The anti-Bernie Jew views their Jewishness in the national sense – a sense of peoplehood that is held together by a common land, bible, G-d, and tribal identity. The anti-Bernie Jew manifests their identity through their Zionism, attachment to Israel, attendance to Synagogue, observance of halacha and Judaism, and political support of moderate candidates that are both on the right and left. And while many anti-Bernie Jews maintain various levels of universalism to their Jewish identity, the nationalist part outweighs it, especially in relation to a Bernie Jew that is purely universal.
The nationalist sentiment in the anti-Bernie Jew is not derived in any way by some sort of racial supremacy, or nativist particularism, or a “real Jew” litmus test, but rather a shared history, tradition, culture, and land with elements of mutual identity and genealogy – a true nation or peoplehood much like other indigenous peoples. This nationalist sentiment leads the anti-Bernie Jew to be weary of any political candidate that embraces a hardcore political ideology, whether it be xenophobic-tinged, nativist ethnic supremacy from the right or morally pure, “real Marxism” (i.e. being sufficiently woke enough) from the left, both of which exacerbate societal divisions and problems and has resulted far too many times as Jews being the scapegoat for said problems. The nationalist Jew knows that extremist political ideologues from both ends of the spectrum will distort that sense of Jewish peoplehood as something nefarious to magnify populist outrage at the system’s problems, and then blame the Jews as the main cause of the system’s problems.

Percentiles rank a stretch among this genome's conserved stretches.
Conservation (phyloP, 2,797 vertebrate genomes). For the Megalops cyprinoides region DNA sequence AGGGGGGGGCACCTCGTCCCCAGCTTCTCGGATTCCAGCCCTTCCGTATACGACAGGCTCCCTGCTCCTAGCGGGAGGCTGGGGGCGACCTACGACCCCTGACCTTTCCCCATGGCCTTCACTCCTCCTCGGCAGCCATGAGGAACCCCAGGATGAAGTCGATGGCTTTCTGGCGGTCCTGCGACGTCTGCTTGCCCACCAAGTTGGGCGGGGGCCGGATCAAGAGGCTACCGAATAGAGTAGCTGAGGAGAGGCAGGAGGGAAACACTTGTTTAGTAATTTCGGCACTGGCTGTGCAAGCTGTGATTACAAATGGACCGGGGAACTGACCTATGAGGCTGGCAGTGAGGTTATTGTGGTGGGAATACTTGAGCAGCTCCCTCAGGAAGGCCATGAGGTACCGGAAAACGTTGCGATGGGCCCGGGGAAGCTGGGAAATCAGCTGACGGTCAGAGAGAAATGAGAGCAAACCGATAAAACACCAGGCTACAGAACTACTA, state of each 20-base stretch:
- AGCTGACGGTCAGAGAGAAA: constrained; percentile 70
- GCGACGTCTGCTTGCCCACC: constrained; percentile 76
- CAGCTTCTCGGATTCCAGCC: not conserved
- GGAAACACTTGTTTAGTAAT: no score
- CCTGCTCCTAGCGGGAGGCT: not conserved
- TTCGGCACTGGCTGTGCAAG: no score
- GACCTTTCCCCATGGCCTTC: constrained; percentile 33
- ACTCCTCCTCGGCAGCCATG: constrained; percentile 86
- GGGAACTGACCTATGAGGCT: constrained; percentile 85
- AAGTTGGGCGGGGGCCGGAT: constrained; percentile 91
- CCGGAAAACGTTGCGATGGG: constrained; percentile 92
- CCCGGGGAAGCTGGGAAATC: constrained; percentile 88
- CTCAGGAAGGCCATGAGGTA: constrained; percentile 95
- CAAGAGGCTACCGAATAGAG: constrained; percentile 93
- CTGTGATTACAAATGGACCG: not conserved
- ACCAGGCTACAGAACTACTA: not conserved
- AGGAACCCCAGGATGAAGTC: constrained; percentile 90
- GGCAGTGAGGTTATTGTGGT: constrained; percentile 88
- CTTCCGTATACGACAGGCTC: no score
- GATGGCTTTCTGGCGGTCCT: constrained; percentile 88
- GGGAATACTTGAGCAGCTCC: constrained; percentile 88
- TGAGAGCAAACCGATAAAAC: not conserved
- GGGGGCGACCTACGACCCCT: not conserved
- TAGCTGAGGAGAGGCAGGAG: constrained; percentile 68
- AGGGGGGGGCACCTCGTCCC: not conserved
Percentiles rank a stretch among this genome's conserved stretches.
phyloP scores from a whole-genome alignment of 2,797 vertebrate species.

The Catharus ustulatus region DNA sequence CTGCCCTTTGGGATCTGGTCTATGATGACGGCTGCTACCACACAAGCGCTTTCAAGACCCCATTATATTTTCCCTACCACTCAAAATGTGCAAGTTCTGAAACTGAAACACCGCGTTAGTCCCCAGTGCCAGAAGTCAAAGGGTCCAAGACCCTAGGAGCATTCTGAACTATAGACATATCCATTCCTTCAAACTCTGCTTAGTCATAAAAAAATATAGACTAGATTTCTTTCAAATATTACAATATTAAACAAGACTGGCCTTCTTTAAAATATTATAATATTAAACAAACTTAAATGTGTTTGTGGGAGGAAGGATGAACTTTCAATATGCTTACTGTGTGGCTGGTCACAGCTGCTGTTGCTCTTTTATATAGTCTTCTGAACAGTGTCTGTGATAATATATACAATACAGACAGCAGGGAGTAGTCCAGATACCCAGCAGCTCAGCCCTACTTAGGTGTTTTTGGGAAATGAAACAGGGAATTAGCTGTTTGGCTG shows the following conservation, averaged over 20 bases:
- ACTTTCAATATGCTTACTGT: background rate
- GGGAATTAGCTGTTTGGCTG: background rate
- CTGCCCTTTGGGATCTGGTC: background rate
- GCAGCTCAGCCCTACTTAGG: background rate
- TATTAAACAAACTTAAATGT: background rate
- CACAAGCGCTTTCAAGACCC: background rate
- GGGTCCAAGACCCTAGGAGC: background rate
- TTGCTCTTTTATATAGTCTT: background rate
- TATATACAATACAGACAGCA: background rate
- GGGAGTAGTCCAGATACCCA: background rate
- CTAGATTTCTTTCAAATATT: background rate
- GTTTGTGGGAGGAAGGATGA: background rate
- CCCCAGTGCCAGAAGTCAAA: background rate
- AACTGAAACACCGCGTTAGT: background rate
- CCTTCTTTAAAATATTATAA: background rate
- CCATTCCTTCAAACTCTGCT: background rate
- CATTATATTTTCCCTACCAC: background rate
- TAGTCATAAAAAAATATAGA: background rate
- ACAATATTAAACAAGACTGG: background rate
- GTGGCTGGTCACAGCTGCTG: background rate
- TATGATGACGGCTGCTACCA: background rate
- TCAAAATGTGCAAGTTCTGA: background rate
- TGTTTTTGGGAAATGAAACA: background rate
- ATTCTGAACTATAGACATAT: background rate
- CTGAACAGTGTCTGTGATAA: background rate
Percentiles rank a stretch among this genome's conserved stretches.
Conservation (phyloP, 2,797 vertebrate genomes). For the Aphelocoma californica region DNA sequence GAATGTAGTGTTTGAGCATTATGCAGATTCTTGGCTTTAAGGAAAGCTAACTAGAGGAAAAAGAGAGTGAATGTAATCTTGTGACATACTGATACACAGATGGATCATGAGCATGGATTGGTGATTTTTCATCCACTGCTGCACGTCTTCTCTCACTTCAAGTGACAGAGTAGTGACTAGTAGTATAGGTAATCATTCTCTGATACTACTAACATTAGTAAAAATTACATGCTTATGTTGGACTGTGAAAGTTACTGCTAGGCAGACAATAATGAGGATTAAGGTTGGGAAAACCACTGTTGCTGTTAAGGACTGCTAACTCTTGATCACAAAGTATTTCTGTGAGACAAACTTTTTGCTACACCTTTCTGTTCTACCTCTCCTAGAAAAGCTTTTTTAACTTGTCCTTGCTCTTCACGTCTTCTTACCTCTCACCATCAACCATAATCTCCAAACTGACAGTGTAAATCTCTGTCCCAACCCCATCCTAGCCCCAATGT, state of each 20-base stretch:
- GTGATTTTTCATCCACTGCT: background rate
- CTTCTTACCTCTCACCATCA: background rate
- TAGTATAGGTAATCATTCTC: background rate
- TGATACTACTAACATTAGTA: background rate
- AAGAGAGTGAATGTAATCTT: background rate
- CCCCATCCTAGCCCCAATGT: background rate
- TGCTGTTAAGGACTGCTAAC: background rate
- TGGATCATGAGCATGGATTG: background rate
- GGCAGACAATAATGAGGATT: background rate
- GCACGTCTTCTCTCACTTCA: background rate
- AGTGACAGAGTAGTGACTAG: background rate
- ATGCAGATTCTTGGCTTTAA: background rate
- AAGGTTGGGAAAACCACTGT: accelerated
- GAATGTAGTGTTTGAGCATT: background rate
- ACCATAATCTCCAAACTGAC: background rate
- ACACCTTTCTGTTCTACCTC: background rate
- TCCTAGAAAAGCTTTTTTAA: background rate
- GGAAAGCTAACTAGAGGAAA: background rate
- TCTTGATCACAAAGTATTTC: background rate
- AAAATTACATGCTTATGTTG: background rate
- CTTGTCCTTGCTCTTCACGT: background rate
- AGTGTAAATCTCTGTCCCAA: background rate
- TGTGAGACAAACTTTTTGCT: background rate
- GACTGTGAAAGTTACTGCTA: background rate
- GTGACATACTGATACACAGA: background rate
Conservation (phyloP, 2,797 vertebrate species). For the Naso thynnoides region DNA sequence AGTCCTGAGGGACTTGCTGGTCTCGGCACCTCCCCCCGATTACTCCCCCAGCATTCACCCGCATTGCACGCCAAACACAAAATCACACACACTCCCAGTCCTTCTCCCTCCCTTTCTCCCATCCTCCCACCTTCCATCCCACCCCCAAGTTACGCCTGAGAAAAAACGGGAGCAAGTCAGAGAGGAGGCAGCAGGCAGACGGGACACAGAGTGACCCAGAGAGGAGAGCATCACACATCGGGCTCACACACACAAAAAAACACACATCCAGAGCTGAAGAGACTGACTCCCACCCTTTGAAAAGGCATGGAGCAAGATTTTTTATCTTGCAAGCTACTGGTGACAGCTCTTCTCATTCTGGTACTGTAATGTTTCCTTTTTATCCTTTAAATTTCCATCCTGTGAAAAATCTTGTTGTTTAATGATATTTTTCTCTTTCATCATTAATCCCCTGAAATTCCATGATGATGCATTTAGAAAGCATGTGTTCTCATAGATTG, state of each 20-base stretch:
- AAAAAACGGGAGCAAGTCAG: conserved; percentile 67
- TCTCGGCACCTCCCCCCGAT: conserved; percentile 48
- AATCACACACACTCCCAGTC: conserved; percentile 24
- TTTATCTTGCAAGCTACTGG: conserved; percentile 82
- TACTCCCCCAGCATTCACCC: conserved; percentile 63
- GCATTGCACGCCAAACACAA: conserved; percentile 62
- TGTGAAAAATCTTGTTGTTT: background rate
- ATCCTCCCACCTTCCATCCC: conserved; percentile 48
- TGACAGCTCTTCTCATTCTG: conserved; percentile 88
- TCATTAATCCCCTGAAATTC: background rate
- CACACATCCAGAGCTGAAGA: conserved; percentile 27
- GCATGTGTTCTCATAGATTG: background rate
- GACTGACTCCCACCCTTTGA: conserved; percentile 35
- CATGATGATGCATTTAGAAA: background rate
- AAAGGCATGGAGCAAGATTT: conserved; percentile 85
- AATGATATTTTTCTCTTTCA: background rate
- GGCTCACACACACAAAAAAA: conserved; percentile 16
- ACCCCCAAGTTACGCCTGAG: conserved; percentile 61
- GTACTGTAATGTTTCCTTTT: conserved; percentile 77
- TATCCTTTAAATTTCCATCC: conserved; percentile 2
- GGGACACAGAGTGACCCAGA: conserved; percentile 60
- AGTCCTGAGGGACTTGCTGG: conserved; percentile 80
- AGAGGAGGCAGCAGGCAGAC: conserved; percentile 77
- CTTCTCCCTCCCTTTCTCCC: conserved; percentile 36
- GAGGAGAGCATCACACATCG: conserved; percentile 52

The nationalist, anti-Bernie Jew views their Jewishness as a member of a particular tribe with a duty to improve the world for their tribe and the world, not as one detached individual part of a global collective with no ethnic, religious, or cultural identity. The anti-Bernie Jew values are steeped in family, tradition, nation, community, G-d, and goodwill or mitzvot for others through private or religious means, rather than political or governmental.